A Japanese Biwa, image courtesy of Centre for Nonlinear Studies,
Institute of Cybernetics at
Tallinn University of Technology

A sawari mechanism on a Shamisen, 'Sawari is a mechanizm of making buzzing sound purposely to put the first string off the upper bridge of shamisen, and the touch the string to top of the dent and then we can get the buzzing sound like biwa.(Biwa has this mechanism in all strings.)' text and image from a Japanese blog I can't work out the title of, here.

Tradition of Sawari

The biwa could be called the mother of Japanese music. The major characteristic that sets it apart from Western instruments is the active inclusion of noise in its sound, whereas Western instruments, in the process of their development, sought to eliminate noise. It may sound contradictory to refer to 'beautiful noise,' but the biwa is constructed to create such a sound. That sound is called sawari, a term that also has come to be used in a general sense, as we shall see.

On the biwa the sawari is part of the neck of the instrument where four or five strings are stretched over a grooved ivory plate. When a string is stretched between these grooves and plucked, it strikes the grooves and makes a noise. The concave area of the this ivory plate is called the 'valley of the sawari,' the convex area the 'mountain of the sawari,' and the entire plate simply sawari. When a string is stretched between these grooves and plucked, it strikes the grooves and makes a noisy 'bin.'

The term sawari may also mean 'to touch,' but this term, more than referring to a part of an instrument or touching, contains a much wider significance useful in understanding Japanese aesthetics.

In a book from the Edo period [1615-1867], the biwa player is advised to try and imitate the sound of the cicada. The biwa is deliberately designed, with sawari plate, to create such insect sounds. This is also true of the shamisen.

The term sawari, which also means 'touch,' may additionally mean 'obstacle.' Thus, sawari is the 'apparatus of an obstacle' itself. In a sense it is an intentional inconvenience that creates a part of the expressiveness of the sound. Compared to the Western attitude toward musical instruments, this deliberate obstruction represents a very different approach to sound.

In the kabuki repertory there are many long works such as Chushingura. When one sees only the famous scenes this is referred to as 'viewing only the sawari.' In this sense sawari is a very important part of a work.

What we call hogaku today is that collection of pieces developed and refined by the Edo population. Why did those people bring sawari (understood now in the sense of obstacles) into their music?. Whether the reasons were political, religious or social is not clear to me.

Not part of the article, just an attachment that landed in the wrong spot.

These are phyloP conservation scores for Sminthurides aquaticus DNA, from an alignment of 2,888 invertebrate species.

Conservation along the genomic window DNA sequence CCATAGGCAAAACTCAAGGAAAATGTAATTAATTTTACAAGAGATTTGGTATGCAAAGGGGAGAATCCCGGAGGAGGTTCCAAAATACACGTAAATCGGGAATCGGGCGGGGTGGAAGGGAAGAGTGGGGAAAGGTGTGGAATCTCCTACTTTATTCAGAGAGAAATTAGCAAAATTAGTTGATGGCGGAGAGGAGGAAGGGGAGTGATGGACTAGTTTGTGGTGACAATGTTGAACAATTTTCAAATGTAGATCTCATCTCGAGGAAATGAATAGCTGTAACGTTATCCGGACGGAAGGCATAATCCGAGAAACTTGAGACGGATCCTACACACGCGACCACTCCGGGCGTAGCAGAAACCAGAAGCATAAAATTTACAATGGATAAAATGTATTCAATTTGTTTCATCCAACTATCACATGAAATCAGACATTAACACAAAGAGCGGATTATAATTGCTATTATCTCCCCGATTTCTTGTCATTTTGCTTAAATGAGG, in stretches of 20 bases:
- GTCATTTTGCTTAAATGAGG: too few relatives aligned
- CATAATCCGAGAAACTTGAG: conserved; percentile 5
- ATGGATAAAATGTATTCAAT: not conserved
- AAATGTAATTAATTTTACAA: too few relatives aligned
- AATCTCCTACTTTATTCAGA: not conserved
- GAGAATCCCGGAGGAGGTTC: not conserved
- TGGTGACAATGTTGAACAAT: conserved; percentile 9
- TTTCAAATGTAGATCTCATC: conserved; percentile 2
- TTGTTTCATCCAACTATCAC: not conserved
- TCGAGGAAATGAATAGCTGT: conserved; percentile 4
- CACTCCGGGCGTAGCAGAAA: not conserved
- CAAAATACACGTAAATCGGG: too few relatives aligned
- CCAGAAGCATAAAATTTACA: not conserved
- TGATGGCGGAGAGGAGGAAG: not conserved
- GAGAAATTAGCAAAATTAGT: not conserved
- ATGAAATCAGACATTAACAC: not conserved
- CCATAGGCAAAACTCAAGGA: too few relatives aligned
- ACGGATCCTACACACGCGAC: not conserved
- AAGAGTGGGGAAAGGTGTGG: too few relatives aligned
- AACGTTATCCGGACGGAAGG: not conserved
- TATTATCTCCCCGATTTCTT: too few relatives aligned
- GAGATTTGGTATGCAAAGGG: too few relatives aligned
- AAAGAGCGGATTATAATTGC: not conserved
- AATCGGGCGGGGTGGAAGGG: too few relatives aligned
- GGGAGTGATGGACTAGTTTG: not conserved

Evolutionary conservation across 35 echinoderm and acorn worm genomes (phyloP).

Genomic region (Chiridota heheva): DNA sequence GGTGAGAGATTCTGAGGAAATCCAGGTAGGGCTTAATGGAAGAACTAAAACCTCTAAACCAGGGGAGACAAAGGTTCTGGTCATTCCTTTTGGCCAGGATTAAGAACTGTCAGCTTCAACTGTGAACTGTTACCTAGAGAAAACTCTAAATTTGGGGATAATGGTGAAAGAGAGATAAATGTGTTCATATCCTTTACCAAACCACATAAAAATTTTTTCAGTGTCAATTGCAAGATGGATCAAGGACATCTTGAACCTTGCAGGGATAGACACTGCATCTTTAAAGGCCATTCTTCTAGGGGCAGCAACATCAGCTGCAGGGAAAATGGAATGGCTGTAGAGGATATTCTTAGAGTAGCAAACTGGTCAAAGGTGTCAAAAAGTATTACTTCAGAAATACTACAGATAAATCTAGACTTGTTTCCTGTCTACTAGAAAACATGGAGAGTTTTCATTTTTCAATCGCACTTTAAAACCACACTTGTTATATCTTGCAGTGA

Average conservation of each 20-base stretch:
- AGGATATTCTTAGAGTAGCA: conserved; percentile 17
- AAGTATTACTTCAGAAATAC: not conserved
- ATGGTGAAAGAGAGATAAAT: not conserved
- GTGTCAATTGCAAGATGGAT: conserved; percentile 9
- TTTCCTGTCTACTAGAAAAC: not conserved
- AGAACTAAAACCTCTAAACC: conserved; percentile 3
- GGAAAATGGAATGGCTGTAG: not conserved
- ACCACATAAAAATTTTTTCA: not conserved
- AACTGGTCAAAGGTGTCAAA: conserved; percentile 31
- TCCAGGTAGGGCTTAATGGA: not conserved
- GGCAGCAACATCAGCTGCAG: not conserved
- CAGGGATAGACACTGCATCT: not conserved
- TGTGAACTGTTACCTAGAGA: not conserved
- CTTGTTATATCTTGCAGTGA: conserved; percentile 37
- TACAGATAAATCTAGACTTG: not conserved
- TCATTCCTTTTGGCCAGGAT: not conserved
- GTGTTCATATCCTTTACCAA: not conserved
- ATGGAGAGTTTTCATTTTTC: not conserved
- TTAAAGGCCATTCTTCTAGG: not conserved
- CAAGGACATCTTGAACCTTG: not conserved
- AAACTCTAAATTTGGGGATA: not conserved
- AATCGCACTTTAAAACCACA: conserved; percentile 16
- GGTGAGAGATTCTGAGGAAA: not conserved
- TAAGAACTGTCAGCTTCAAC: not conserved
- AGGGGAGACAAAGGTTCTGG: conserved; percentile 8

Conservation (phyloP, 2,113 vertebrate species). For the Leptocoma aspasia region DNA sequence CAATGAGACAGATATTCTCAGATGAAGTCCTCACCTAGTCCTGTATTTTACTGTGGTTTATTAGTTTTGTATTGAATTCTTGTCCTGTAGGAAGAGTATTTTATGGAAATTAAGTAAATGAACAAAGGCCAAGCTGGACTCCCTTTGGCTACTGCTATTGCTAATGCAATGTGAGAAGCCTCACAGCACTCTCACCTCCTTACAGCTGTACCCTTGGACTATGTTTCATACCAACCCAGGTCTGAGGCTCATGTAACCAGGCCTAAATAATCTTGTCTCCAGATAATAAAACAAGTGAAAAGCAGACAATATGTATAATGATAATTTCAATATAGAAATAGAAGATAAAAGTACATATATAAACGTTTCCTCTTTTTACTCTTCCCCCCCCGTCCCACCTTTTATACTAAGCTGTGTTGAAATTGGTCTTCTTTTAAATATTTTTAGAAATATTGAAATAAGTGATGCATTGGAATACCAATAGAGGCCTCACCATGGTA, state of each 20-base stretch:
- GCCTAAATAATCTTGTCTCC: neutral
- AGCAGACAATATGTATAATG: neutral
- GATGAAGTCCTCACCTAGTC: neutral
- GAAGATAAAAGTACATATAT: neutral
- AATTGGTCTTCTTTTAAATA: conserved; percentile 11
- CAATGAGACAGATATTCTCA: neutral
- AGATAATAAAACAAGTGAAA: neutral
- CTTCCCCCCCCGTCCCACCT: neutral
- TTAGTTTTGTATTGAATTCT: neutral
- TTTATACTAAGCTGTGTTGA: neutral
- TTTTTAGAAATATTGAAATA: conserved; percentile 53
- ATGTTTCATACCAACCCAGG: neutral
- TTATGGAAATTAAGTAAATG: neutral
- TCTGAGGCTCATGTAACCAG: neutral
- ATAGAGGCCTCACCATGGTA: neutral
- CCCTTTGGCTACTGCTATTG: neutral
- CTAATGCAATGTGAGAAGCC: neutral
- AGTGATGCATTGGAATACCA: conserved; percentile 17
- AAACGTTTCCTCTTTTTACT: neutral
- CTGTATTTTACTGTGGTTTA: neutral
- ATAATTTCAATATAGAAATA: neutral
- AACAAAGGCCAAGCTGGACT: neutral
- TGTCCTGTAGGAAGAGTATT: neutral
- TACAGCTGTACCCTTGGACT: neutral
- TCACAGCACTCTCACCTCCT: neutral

The monthly biological function in women is also referred to in Japanese as the 'monthly sawari' - a natural inconvenience for women but essential in producing children. For me there is something symbolic about this: the inconvenience is potentially creative. In music the artificial inconvenience in creating sound produces the sound. The resulting biwa sound is strong, ambiguous, deeply significant. While the Japanese biwa cannot execute the fast passages that are part of the Chinese p'ip'a technique, it is capable of complex, profound and wonderful sounds.

We can see that the Japanese and Western approaches to music are quite different. We speak of essential elements in Western music - rhythm, melody and harmony. Japanese music considers the quality of sound rather than melody. The inclusion in music of natural noise, such as the sound of the cicada, symbolises the development of the Japanese appreciation of complex sounds.

Tōru Takemitsu; Confronting Silence. (US astore link)

Sunday 3 May 2009

Listening/Reading Recently

Eötvös: writing on a score, see? (image courtesy of his site.)

Listening to and reading recently (apart from the Eötvös score and Kurtág Op2 score which I have ordered from EMB and the Feldman and the Dutilleux which I don't have access to, the Feldman isn't published anyway I don't think)

Eötvös - Sequences of the Wind ('flute and other instruments')
Scelsi - Ko Lho (flute and clarinet)
Kurtág - Officium Breve Op28 (string quartet), Wind Quintet Op2 (have a guess)
Dillon - Sgothan (flute)
Ferneyhough - Superscriptio (piccolo)
Lachenmann - Air (percussion and orchestra)
Berio - Allelujah II (for five groups of instruments), Points on a Curve to Find (for piano and 22 instruments)
Messiaen - Trois Petites Liturgies De La Presence Divine (women's choir, piano, onde Martenot, celesta, percussion, and strings)
Takemitsu - Garden Rain (brass ensemble)
Feldman - Trio for Flutes (erm)
Dusapin - I Pesci (flute)
Dutilleux - Ainsi La Nuit (string quartet)